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Claiming for the cost of replacing cladding   

Much attention and concern has focussed on the use of combustible cladding in high rise buildings since the Grenfell Tower tragedy in 2017 where a fire destroyed the  24-storey block of flats in North Kensington and 72 people died. This prompted an independent review of building regulations and fire safety and local governments have investigated other tower blocks to find those that have similar cladding. Efforts to replace the cladding on these buildings are ongoing. The recent Technology and Construction Court  TCC decision in Martlet Homes Limited v Mulalley & Co Limited is the first occasion where the Court has considered a claim for the cost of replacing such cladding.   

Martlet’s was the owner of five 1960s tower blocks. Mulalley, as design and build contractor, had installed StoTherm Classic (external wall insulation comprising expanded polystyrene) as part of refurbishment works in 2005.   

Following the Grenfell Fire, Martlet replaced the cladding with non-combustible stone wall insulation and instituted a ‘waking watch’ until these works were completed.  It successfully claimed from Mulalley the cost of the works, totalling approximately £8 million. 

Martlet’s claim included: 

  • Mullalley’s installation of the cladding system and its cavity barriers was defective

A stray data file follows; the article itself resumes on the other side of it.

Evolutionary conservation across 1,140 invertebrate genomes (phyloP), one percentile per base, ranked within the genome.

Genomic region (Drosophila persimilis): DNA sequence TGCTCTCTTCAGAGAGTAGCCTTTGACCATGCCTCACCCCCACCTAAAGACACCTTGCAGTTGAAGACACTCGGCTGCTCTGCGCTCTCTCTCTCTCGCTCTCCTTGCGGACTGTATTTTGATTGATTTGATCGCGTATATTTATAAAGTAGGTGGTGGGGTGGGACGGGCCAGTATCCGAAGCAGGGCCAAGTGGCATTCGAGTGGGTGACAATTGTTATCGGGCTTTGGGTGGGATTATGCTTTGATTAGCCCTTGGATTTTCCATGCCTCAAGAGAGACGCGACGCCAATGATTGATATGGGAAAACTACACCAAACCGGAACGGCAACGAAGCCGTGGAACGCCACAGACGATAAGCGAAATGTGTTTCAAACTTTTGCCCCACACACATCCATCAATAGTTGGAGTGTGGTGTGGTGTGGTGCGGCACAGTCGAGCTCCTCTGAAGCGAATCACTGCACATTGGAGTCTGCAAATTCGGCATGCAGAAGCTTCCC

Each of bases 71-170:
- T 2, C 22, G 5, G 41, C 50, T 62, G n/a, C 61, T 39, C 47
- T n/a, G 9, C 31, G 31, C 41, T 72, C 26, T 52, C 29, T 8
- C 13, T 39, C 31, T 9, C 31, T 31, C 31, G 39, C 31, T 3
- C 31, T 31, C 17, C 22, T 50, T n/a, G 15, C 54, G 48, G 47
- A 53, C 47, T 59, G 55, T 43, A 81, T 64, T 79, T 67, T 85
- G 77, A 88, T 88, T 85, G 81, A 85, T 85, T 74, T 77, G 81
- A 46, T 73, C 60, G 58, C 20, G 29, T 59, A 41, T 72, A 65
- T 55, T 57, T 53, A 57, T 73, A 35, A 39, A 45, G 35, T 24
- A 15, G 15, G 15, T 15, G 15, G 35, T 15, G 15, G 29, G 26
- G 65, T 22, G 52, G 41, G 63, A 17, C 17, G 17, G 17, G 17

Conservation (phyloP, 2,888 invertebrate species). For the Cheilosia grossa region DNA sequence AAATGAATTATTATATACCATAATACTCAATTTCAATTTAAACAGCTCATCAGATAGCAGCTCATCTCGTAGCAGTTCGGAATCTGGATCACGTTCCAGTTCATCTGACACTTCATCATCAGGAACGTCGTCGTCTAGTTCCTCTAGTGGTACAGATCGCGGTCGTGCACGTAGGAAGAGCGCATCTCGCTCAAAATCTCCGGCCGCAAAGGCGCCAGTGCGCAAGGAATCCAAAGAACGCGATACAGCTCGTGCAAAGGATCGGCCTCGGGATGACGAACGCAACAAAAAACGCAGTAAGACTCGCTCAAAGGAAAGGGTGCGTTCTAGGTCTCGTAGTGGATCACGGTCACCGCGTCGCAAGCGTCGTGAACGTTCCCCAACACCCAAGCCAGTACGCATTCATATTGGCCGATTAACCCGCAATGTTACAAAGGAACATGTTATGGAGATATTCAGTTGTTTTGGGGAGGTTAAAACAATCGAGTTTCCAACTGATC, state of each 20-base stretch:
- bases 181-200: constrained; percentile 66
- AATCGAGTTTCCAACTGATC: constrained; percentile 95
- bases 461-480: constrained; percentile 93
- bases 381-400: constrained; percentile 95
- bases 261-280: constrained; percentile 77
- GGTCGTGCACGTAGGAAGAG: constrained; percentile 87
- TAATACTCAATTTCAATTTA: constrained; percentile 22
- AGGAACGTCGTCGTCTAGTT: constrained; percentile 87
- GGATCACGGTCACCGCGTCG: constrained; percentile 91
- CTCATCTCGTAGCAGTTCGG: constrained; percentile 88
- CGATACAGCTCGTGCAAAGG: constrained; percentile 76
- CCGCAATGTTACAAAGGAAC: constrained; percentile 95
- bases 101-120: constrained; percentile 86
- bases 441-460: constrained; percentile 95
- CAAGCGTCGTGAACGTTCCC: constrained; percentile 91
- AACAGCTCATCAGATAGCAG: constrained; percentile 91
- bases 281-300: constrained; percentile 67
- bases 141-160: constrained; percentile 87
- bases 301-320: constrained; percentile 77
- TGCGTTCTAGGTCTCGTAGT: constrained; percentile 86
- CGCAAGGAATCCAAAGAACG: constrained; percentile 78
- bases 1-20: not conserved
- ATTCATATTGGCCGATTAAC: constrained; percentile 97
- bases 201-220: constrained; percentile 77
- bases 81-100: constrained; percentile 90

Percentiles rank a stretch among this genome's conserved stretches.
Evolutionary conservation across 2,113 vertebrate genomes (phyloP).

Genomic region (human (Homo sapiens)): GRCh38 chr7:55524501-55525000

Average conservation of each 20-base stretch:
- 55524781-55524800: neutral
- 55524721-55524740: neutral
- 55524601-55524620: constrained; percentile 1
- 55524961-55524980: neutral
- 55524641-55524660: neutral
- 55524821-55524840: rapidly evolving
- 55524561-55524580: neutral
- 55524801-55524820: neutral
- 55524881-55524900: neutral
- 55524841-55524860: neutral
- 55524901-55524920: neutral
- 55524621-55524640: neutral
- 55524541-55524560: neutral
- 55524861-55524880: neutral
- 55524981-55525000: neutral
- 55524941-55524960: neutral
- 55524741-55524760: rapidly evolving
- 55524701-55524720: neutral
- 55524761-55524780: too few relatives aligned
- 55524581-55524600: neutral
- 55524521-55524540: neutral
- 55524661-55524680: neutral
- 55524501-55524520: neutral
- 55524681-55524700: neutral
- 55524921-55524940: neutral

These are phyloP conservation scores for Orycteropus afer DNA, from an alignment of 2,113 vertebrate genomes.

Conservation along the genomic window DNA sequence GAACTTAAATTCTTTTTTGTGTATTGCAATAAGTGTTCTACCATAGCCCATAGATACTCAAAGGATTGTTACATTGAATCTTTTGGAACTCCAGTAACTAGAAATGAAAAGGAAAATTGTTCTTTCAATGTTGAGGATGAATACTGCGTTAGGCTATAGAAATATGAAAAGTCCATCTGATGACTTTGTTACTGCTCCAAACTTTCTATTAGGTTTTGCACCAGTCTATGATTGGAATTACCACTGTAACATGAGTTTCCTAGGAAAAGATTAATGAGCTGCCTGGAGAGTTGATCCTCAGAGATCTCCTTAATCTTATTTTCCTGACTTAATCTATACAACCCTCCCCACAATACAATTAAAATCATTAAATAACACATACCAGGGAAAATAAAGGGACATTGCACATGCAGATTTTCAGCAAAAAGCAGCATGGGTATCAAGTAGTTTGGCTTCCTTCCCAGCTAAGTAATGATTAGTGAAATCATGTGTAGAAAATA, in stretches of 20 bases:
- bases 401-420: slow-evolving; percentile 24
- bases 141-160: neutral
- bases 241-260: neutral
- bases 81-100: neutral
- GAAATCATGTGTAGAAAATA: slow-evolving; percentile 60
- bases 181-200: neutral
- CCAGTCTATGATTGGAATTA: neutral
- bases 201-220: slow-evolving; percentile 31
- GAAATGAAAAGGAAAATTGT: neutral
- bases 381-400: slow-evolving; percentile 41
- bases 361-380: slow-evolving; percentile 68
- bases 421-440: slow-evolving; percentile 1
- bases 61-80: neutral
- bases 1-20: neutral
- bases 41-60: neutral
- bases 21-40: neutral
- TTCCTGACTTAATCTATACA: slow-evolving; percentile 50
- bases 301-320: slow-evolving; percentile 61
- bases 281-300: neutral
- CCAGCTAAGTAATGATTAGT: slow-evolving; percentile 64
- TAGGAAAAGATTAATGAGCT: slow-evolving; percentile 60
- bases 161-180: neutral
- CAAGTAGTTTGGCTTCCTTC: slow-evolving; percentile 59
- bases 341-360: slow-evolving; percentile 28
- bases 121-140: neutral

• The use of StoTherm Classic did not meet the fire standards in place at the date of the contract 

The judgment is particularly timely in the light of the extended limitation periods and causes of action introduced by the Building Safety Act 2022, which may open the door to other similar claims. 

Both claims succeeded.  Although every claim will be decided on its own facts and merits, the decision gives a helpful indication of the principles that the Court is likely to apply in other cladding disputes. 

  • The Building Regulations 2000 included an obligation for external walls to resist the spread of fire, taking into account the height, use and position of the building 
  • A British Board of Agrément certificate is not a guarantee of compliance with Building Regulations 
  • An action can still be negligent even it was common practice in the industry at the time 
  • The cost of a waking watch is reasonably foreseeable and likely to awarded as a separate head of loss 

The judgment is particularly timely in the light of the extended limitation periods and causes of action introduced by the Building Safety Act 2022, which may open the door to other similar claims.   

 

 

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